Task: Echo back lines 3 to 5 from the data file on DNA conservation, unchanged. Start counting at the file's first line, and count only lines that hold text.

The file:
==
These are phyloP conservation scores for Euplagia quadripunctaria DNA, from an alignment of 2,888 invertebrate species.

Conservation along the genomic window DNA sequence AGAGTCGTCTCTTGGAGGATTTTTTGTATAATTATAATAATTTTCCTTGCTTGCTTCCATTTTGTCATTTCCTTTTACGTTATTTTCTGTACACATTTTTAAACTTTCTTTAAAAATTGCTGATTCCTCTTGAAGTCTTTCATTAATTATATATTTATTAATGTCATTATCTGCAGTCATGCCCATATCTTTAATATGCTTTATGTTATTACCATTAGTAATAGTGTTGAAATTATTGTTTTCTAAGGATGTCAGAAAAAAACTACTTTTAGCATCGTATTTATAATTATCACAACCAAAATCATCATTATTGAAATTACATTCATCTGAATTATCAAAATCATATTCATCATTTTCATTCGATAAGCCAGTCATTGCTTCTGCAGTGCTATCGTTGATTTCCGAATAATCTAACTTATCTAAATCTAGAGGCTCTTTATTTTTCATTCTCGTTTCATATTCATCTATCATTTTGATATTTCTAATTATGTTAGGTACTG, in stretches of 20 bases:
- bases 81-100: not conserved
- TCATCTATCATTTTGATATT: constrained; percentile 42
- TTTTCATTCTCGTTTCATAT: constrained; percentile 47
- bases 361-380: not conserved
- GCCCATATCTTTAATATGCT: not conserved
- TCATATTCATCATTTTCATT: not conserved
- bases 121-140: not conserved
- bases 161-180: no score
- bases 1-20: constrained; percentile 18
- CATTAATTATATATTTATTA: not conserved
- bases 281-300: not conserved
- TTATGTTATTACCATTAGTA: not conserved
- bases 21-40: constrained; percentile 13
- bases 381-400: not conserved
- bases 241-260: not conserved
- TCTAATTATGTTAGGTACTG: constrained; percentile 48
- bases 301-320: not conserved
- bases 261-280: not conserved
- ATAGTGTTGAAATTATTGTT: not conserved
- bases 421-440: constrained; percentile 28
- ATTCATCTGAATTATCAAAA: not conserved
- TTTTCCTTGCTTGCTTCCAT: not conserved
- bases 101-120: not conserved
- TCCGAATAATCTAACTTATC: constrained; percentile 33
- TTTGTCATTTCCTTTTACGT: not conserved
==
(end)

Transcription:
- bases 81-100: not conserved
- TCATCTATCATTTTGATATT: constrained; percentile 42
- TTTTCATTCTCGTTTCATAT: constrained; percentile 47